NEW ORLEANS — June 7, 2016 — In a new study, more than 90 percent of K-12 administrators and teachers surveyed believe that addressing student behavior and the underlying social and emotional needs is a critical step in promoting student success. Yet, few have systems in place to consistently collect behavior data, and use it as evidence to support decisions. These findings and more are detailed in a new report, “The State of Climate & Culture Initiatives in America’s Schools,”prepared by YouGov, a global market research and data company, on behalf of Kickboard.
The report is based on YouGov’s survey of 2,500 teachers, school administrators and district administrators who weighed in on the role of climate and culture initiatives, and the opportunities and challenges they face in creating environments that foster student success.
In the study, more than 90 percent of educators agree that behavioral issues impede learning and that academic interventions cannot be successful if behavioral issues are not addressed. However, only one-third of teachers are recording positive or disruptive behaviors for all students, or analyzing these data.
Further, while 74 percent of teachers and administrators say that addressing the needs of students whose academic challenges are rooted in social/emotional issues should be a top priority in their school, only 56 percent say it actually is. One reason for this disconnect is that educators don’t have easy access to streamlined, comprehensive information they can use to drive decisions. In fact, teachers and administrators say that inconsistency in the types of behaviors being tracked, monitored and recorded is the main challenge to implementing a successful climate and culture program.
“The report clearly shows that educators want climate and culture initiatives that provide efficient, systematic ways for them to be more proactive in anticipating and addressing student needs. This is now even more important because the Every Student Succeeds Act requires that states incorporate at least one non-academic factor — such as school climate and safety — into their accountability systems,” said Kickboard CEO Jennifer Medbery. “Our goal with this research paper is to shine a light on these issues and start a conversation among all K-12 education stakeholders about how to create and implement climate and culture initiatives based on consistent data collection and analysis, to drive school improvement and promote student success.”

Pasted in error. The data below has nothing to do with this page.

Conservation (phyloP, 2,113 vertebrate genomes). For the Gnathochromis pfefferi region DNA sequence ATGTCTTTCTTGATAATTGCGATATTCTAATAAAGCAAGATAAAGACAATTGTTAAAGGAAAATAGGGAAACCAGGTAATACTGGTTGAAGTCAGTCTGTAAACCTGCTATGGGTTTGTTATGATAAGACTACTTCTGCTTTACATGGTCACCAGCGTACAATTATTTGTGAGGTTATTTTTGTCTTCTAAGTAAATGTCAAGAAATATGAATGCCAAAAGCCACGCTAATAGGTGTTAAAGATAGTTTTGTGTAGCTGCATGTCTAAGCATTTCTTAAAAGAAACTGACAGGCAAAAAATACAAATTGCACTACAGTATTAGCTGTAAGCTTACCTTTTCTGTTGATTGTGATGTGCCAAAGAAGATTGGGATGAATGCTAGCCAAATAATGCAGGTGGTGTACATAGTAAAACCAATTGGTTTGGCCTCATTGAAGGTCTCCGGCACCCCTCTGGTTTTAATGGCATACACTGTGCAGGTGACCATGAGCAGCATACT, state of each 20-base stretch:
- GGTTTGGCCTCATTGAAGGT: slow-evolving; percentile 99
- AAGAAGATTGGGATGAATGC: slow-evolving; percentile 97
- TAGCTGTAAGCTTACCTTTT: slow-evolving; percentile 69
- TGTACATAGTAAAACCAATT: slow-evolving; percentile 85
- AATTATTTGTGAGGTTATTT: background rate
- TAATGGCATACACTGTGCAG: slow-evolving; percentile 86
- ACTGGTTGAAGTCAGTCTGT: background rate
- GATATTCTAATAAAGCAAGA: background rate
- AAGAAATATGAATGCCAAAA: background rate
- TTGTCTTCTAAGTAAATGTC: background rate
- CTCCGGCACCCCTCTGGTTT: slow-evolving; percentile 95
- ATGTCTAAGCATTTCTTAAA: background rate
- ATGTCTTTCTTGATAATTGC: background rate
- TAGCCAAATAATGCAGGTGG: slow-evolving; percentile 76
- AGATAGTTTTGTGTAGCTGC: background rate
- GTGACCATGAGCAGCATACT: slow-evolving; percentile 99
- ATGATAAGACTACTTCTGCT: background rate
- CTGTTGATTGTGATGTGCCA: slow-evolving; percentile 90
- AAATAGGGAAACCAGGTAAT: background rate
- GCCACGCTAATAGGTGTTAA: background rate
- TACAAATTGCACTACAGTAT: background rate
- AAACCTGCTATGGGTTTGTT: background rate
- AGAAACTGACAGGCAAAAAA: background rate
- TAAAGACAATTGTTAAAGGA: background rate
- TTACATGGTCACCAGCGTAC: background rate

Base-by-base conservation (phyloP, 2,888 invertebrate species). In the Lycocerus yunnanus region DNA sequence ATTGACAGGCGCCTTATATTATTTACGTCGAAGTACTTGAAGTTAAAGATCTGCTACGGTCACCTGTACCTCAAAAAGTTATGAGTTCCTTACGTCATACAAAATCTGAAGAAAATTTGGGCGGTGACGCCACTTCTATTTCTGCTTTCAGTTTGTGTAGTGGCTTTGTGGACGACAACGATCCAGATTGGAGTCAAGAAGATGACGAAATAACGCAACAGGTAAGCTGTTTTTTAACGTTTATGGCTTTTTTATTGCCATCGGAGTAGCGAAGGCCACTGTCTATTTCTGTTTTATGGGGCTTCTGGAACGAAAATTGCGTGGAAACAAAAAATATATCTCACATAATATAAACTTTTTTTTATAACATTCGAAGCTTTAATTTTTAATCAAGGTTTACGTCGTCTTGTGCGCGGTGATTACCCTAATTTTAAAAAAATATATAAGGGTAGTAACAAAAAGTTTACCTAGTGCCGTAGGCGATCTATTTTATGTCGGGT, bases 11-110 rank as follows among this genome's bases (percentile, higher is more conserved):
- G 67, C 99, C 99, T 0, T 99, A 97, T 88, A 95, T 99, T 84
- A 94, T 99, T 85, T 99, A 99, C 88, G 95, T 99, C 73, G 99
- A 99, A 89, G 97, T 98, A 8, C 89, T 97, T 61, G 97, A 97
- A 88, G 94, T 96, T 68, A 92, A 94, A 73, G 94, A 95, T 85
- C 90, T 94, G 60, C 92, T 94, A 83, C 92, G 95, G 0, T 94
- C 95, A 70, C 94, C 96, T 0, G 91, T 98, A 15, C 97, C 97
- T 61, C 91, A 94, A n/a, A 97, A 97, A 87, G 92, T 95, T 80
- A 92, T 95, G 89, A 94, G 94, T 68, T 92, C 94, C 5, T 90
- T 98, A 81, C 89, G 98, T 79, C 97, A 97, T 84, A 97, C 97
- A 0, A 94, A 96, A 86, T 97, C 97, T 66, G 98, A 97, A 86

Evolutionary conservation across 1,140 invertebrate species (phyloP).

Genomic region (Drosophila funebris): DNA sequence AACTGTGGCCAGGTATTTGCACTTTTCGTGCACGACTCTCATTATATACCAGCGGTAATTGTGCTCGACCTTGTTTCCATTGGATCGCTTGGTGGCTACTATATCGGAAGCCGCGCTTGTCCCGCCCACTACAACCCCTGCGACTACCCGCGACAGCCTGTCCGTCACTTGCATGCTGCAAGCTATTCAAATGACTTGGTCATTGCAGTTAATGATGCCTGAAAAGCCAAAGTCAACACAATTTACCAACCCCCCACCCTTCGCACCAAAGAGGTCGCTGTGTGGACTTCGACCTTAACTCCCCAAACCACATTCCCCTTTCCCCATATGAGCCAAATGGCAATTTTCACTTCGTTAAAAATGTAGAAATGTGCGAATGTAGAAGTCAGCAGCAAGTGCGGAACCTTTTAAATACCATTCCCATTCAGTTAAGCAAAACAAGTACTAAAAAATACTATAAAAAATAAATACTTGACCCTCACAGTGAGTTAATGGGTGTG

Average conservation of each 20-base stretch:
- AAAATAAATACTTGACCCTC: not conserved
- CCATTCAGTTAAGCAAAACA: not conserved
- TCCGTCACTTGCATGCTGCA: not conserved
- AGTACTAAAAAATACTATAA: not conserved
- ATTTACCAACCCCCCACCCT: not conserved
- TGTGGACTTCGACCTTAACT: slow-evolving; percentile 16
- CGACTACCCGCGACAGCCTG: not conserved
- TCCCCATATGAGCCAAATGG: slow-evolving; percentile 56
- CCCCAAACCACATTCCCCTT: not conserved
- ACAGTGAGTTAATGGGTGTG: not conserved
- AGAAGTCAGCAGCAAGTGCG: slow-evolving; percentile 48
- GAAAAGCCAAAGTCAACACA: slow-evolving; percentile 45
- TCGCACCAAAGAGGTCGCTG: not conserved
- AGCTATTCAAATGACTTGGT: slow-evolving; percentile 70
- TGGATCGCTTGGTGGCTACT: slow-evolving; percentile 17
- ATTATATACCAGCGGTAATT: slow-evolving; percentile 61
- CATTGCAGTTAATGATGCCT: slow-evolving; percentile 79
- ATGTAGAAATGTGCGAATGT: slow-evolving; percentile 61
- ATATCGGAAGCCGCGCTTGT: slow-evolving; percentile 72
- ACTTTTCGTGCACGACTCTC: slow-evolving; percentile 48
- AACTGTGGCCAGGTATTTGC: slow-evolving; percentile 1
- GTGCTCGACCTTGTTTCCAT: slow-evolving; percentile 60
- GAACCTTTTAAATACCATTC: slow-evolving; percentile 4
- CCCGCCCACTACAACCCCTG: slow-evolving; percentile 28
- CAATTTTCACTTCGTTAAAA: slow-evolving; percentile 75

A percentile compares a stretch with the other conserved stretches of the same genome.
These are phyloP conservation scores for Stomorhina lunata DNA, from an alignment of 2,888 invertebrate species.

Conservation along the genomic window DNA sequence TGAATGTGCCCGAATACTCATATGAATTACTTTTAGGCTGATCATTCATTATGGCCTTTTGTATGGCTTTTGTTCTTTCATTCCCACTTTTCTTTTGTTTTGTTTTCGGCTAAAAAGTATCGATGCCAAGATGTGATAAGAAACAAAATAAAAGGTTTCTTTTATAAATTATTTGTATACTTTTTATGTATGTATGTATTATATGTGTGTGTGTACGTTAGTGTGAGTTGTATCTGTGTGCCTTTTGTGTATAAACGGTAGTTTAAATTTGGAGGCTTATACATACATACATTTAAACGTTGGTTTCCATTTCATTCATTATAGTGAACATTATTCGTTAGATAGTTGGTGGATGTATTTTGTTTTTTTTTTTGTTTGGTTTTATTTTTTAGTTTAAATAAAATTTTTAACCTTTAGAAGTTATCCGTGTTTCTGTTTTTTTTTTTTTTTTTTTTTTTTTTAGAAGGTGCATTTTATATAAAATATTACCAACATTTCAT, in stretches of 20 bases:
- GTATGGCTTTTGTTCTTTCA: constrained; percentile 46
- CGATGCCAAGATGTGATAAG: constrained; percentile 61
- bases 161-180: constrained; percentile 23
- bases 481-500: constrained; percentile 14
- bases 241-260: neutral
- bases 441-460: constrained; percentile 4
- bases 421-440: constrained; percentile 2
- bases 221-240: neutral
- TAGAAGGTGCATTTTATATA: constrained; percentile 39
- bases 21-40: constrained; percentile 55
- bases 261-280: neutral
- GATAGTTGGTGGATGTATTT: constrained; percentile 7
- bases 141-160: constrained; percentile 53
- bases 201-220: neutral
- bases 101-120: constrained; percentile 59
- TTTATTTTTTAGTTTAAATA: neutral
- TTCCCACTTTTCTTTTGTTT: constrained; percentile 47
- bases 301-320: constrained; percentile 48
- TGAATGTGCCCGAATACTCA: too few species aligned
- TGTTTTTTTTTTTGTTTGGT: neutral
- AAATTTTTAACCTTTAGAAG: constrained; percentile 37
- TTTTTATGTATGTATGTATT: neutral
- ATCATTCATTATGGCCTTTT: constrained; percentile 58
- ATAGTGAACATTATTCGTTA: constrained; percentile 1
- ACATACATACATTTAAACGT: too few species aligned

For a copy of the report, visit https://www.kickboardforschools.com/blog/post/new-research-school-culture-across-america
Kickboard is the maker of the Kickboard school culture system, a configurable, web-based platform used by K-12 educators to improve school culture through positive behavior reinforcement, intervention management, classroom management, and district-wide school culture analysis. This unique combination of features allows schools and districts to directly impact student achievement, attendance, discipline, and more. For information, visit https://www.kickboardforschools.com.
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